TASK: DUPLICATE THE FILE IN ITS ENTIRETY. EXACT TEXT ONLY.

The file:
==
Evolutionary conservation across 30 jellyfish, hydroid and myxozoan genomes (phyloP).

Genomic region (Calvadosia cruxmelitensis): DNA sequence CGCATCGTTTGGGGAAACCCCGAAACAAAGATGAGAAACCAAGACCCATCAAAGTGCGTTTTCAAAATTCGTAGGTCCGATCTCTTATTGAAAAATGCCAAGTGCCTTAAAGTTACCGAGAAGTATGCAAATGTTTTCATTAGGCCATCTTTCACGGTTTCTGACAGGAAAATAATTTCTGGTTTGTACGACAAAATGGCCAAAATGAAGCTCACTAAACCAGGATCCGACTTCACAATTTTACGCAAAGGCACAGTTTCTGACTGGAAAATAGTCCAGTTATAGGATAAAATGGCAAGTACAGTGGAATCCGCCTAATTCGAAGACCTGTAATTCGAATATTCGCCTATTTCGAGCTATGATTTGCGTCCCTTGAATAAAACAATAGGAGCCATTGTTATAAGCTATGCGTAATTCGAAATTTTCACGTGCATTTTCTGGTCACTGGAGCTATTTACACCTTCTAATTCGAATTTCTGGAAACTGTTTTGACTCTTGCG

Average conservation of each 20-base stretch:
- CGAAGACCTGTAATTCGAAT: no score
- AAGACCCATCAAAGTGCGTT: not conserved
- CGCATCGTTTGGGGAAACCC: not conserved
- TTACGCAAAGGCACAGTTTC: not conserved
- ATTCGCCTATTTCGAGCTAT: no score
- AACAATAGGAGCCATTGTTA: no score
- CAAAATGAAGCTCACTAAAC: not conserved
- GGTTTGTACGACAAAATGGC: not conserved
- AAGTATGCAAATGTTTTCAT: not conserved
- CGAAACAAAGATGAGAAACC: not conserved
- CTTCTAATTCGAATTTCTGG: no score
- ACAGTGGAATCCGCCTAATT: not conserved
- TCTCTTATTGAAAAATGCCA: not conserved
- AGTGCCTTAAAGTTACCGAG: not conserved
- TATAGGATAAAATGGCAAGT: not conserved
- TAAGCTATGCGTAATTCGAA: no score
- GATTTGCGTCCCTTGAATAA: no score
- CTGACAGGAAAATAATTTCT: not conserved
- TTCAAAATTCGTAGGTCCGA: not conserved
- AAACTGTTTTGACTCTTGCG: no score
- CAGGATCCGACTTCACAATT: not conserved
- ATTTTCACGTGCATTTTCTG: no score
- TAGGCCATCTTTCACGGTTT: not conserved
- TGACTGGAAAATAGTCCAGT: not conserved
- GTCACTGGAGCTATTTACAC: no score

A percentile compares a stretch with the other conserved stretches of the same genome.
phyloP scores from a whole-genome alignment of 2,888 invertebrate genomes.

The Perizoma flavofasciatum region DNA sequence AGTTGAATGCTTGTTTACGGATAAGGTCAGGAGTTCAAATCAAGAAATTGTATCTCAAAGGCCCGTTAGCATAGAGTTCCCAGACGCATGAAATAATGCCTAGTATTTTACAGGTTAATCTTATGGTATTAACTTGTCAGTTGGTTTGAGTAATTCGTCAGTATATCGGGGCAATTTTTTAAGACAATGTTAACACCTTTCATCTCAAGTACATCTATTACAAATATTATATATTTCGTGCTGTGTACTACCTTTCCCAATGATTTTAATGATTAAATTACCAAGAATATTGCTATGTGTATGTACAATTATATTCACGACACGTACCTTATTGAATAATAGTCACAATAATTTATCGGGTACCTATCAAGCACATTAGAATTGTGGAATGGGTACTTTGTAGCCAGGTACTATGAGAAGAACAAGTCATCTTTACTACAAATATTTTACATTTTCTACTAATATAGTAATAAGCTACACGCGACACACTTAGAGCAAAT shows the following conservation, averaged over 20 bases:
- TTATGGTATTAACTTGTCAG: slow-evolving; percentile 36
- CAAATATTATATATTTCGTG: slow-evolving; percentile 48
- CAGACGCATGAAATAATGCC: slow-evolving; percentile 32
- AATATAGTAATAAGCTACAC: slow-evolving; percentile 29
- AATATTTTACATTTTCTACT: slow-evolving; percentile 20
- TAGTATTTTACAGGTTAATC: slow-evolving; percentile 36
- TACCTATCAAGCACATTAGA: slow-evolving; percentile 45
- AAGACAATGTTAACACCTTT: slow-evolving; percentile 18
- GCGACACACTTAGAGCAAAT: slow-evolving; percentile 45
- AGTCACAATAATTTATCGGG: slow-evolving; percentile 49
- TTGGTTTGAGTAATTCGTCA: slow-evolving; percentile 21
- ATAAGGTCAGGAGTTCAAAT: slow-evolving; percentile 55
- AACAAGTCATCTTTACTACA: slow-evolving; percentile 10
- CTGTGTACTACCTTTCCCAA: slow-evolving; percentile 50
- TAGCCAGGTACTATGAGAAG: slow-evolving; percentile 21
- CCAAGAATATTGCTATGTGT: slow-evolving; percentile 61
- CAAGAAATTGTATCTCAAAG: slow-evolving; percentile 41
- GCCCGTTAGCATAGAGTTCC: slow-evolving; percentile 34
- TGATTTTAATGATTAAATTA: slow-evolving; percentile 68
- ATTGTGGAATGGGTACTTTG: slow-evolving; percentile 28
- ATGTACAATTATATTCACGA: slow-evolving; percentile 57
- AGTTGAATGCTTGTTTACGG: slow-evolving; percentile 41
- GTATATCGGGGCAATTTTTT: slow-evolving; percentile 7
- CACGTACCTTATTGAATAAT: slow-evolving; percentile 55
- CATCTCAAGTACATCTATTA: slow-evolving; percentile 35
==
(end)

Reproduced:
Evolutionary conservation across 30 jellyfish, hydroid and myxozoan genomes (phyloP).

Genomic region (Calvadosia cruxmelitensis): DNA sequence CGCATCGTTTGGGGAAACCCCGAAACAAAGATGAGAAACCAAGACCCATCAAAGTGCGTTTTCAAAATTCGTAGGTCCGATCTCTTATTGAAAAATGCCAAGTGCCTTAAAGTTACCGAGAAGTATGCAAATGTTTTCATTAGGCCATCTTTCACGGTTTCTGACAGGAAAATAATTTCTGGTTTGTACGACAAAATGGCCAAAATGAAGCTCACTAAACCAGGATCCGACTTCACAATTTTACGCAAAGGCACAGTTTCTGACTGGAAAATAGTCCAGTTATAGGATAAAATGGCAAGTACAGTGGAATCCGCCTAATTCGAAGACCTGTAATTCGAATATTCGCCTATTTCGAGCTATGATTTGCGTCCCTTGAATAAAACAATAGGAGCCATTGTTATAAGCTATGCGTAATTCGAAATTTTCACGTGCATTTTCTGGTCACTGGAGCTATTTACACCTTCTAATTCGAATTTCTGGAAACTGTTTTGACTCTTGCG

Average conservation of each 20-base stretch:
- CGAAGACCTGTAATTCGAAT: no score
- AAGACCCATCAAAGTGCGTT: not conserved
- CGCATCGTTTGGGGAAACCC: not conserved
- TTACGCAAAGGCACAGTTTC: not conserved
- ATTCGCCTATTTCGAGCTAT: no score
- AACAATAGGAGCCATTGTTA: no score
- CAAAATGAAGCTCACTAAAC: not conserved
- GGTTTGTACGACAAAATGGC: not conserved
- AAGTATGCAAATGTTTTCAT: not conserved
- CGAAACAAAGATGAGAAACC: not conserved
- CTTCTAATTCGAATTTCTGG: no score
- ACAGTGGAATCCGCCTAATT: not conserved
- TCTCTTATTGAAAAATGCCA: not conserved
- AGTGCCTTAAAGTTACCGAG: not conserved
- TATAGGATAAAATGGCAAGT: not conserved
- TAAGCTATGCGTAATTCGAA: no score
- GATTTGCGTCCCTTGAATAA: no score
- CTGACAGGAAAATAATTTCT: not conserved
- TTCAAAATTCGTAGGTCCGA: not conserved
- AAACTGTTTTGACTCTTGCG: no score
- CAGGATCCGACTTCACAATT: not conserved
- ATTTTCACGTGCATTTTCTG: no score
- TAGGCCATCTTTCACGGTTT: not conserved
- TGACTGGAAAATAGTCCAGT: not conserved
- GTCACTGGAGCTATTTACAC: no score

A percentile compares a stretch with the other conserved stretches of the same genome.
phyloP scores from a whole-genome alignment of 2,888 invertebrate genomes.

The Perizoma flavofasciatum region DNA sequence AGTTGAATGCTTGTTTACGGATAAGGTCAGGAGTTCAAATCAAGAAATTGTATCTCAAAGGCCCGTTAGCATAGAGTTCCCAGACGCATGAAATAATGCCTAGTATTTTACAGGTTAATCTTATGGTATTAACTTGTCAGTTGGTTTGAGTAATTCGTCAGTATATCGGGGCAATTTTTTAAGACAATGTTAACACCTTTCATCTCAAGTACATCTATTACAAATATTATATATTTCGTGCTGTGTACTACCTTTCCCAATGATTTTAATGATTAAATTACCAAGAATATTGCTATGTGTATGTACAATTATATTCACGACACGTACCTTATTGAATAATAGTCACAATAATTTATCGGGTACCTATCAAGCACATTAGAATTGTGGAATGGGTACTTTGTAGCCAGGTACTATGAGAAGAACAAGTCATCTTTACTACAAATATTTTACATTTTCTACTAATATAGTAATAAGCTACACGCGACACACTTAGAGCAAAT shows the following conservation, averaged over 20 bases:
- TTATGGTATTAACTTGTCAG: slow-evolving; percentile 36
- CAAATATTATATATTTCGTG: slow-evolving; percentile 48
- CAGACGCATGAAATAATGCC: slow-evolving; percentile 32
- AATATAGTAATAAGCTACAC: slow-evolving; percentile 29
- AATATTTTACATTTTCTACT: slow-evolving; percentile 20
- TAGTATTTTACAGGTTAATC: slow-evolving; percentile 36
- TACCTATCAAGCACATTAGA: slow-evolving; percentile 45
- AAGACAATGTTAACACCTTT: slow-evolving; percentile 18
- GCGACACACTTAGAGCAAAT: slow-evolving; percentile 45
- AGTCACAATAATTTATCGGG: slow-evolving; percentile 49
- TTGGTTTGAGTAATTCGTCA: slow-evolving; percentile 21
- ATAAGGTCAGGAGTTCAAAT: slow-evolving; percentile 55
- AACAAGTCATCTTTACTACA: slow-evolving; percentile 10
- CTGTGTACTACCTTTCCCAA: slow-evolving; percentile 50
- TAGCCAGGTACTATGAGAAG: slow-evolving; percentile 21
- CCAAGAATATTGCTATGTGT: slow-evolving; percentile 61
- CAAGAAATTGTATCTCAAAG: slow-evolving; percentile 41
- GCCCGTTAGCATAGAGTTCC: slow-evolving; percentile 34
- TGATTTTAATGATTAAATTA: slow-evolving; percentile 68
- ATTGTGGAATGGGTACTTTG: slow-evolving; percentile 28
- ATGTACAATTATATTCACGA: slow-evolving; percentile 57
- AGTTGAATGCTTGTTTACGG: slow-evolving; percentile 41
- GTATATCGGGGCAATTTTTT: slow-evolving; percentile 7
- CACGTACCTTATTGAATAAT: slow-evolving; percentile 55
- CATCTCAAGTACATCTATTA: slow-evolving; percentile 35